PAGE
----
Of course, I knew Argentina’s pionono filled with dulce de leche would be a delicious version of one of my favorite desserts, caramel cake.  As much as I wanted to make that dish, I found the idea of yellow sponge cake as the “bread” layer to a sandwich intriguing, and I just had to try it out.  The From Argentina with Love blog includes several ideas for savory fillings and notes that a traditional Argentine filling includes ham, cheese, hard-boiled egg, roasted red peppers, and green olives.  So, I tried it out, and I must say that it was quite delicious.  The only thing I would change in the future is to add a thin layer of mayonnaise to the cake for moisture.  On its own, the cake and filling was a little dry.  I read other examples of fillings which included artichoke dip or ham with a cream cheese and Roquefort spread, which would seem to present a moister roll.  This is a perfect party dish, and I will definitely add it to my hors d’oeuvre repertoire.

Fainà and Argentine-Style Pizza
Fainà is a flatbread made with chickpea flour that is served as an appetizer in Argentina.  Another common way of serving fainà is on top of a pizza slice, referred to as pizza a caballo.  The batter includes chickpea flour, parmesan cheese, salt, freshly grated black pepper, olive oil, and water.  It is poured onto a hot pizza pan covered in olive oil and baked in a thin layer until golden and crispy.  While I enjoyed its peppery flavor, I found it to be very heavy.  I certainly cannot imagine eating large quantities of this as an appetizer before a meal.

Argentine-style pizza
Pizza is one of Argentina’s most popular dishes, and it is a bit different from the traditional Italian or even American versions.  The dough is a thin batter that rises into a thicker crust.  Ingredients can vary from that of a simple cheese and tomato sauce to a more elaborate sardine and hard-boiled egg version.  I made the dough and tomato sauce recipes on the From Argentina with Love blog, and I topped the pizza with mozzarella, homemade ricotta, and fresh basil.  Although I usually prefer a thin crust, I enjoyed the texture and flavor of this dough.  It was very “bready” and reminded me of an “open face calzone” more than a slice of pizza.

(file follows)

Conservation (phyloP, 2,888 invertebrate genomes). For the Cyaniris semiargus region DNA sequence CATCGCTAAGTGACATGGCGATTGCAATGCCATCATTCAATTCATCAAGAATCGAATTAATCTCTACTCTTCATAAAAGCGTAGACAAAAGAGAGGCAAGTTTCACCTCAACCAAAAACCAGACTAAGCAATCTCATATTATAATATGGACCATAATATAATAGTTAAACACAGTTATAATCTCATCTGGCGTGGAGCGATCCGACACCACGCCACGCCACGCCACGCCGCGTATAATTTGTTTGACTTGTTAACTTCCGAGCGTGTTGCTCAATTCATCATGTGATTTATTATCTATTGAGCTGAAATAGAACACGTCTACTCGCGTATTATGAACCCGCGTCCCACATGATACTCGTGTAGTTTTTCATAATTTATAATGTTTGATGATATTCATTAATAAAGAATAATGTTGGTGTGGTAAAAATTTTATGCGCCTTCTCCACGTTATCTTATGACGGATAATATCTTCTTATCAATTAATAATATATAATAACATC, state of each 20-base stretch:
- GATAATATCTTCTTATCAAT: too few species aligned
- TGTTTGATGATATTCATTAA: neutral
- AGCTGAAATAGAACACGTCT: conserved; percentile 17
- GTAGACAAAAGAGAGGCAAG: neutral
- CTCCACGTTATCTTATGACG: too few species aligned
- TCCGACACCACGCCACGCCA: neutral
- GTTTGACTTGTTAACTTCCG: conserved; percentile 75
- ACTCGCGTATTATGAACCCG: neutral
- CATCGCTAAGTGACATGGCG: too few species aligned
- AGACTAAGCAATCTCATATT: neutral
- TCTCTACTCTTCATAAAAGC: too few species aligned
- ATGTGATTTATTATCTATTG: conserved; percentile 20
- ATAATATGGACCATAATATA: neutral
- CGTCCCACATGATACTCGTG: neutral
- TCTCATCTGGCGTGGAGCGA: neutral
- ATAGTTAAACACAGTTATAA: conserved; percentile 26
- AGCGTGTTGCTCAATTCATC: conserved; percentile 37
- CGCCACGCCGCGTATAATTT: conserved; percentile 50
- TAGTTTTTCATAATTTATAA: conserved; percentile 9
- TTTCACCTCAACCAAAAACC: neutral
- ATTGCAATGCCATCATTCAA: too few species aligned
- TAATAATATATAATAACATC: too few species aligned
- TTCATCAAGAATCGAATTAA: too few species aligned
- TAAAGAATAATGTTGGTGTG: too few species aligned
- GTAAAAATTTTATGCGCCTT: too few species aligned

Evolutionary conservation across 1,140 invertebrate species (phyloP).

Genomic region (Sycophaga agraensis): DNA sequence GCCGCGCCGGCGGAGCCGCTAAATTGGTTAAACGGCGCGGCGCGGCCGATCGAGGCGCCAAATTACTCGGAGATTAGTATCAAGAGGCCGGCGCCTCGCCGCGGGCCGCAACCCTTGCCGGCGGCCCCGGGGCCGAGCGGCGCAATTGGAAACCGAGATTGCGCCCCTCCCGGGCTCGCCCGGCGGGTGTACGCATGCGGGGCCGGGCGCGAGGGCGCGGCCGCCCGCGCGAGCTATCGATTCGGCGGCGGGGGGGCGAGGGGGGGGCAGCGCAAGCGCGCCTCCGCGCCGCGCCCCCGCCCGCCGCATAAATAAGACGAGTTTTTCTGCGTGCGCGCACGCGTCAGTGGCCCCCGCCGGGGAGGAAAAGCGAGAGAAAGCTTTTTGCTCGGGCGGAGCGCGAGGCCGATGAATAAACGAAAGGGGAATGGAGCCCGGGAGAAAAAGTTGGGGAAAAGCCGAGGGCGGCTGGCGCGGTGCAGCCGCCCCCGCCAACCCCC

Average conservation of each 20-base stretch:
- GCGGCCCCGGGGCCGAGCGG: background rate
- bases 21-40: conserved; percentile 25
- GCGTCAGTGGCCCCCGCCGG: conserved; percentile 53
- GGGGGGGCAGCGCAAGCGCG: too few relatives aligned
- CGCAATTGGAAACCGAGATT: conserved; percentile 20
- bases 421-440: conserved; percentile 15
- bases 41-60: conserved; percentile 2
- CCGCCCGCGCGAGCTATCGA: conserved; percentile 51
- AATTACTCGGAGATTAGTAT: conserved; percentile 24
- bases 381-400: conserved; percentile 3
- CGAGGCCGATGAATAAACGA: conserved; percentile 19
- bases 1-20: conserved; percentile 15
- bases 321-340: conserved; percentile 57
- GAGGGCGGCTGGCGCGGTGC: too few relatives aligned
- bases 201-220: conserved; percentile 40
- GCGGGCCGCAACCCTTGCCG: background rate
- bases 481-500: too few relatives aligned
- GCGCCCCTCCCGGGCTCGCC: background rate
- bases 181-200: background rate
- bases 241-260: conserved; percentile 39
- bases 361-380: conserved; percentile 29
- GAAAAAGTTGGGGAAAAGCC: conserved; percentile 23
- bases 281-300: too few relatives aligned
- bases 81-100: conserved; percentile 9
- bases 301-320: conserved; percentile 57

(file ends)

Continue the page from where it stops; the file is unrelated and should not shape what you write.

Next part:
pizza a caballo
Of course, I had to try out pizza a caballo.  It still didn’t do it for me. Maybe my fainà was too thick or not crispy enough, but I just could not imagine eating multiple slices of that thick-crusted pizza with the heavy fainà.  It was just too much.

Happy National Gnocchi Day
In Argentina, as well as other Italian-influenced South American countries, the 29th of every month is celebrated as Dia de Ňoquis, National Gnocchi Day.  What a brilliant idea for a monthly holiday!  The holiday’s origin was born of necessity as families reaching the end of the previous month’s paycheck began the tradition of joining together for an inexpensive dish (basically just potatoes and flour) that was so delicious it felt like a royal feast.  Another tradition associated with this holiday is placing a peso under each plate for good luck and prosperity.  I could not resist the idea, so I invited over some girlfriends to celebrate on August 29.
making gnocchi
Having never made gnocchi, I set out to study up on the intricacies of creating light, fluffy, and of course, mouth-wateringly delicious, gnocchi.  After reviewing at least twenty different sets of instructions, I found Lidia Bastianich’s recipe on Epicurious, which includes explicit instructions for adding just enough flour, the necessary time needed to ensure the dough is not overworked, and how to drag the dumplings over the tines of a fork to make the perfect little gnocchi.  (Interestingly, this recipe includes more details that the one posted on her own website.)  While the rest of South Florida hunkered down for Tropical Storm Isaac, I set out to make gnocchi.  I made Lidia Bastianich’s recipe for regular potato gnocchi, and I made Melissa Roberts’ recipe for sweet potato gnocchi (following Lidia’s detailed instructions for making them and Melissa’s ingredient list).  Most recipes offer the option of either boiling or baking the potatoes to cook them.  Because I read that the reason for pressing the cooked potatoes through a ricer and spreading them into a thin layer is as much for cooling as it is to dry out the potatoes, I chose to bake the potatoes to reduce the moisture content.  The entire task of making the two batches of gnocchi took two or three hours, but it was definitely worth the effort.  Even after a big dinner with my friends, we have enough gnocchi in the freezer for at least two more meals.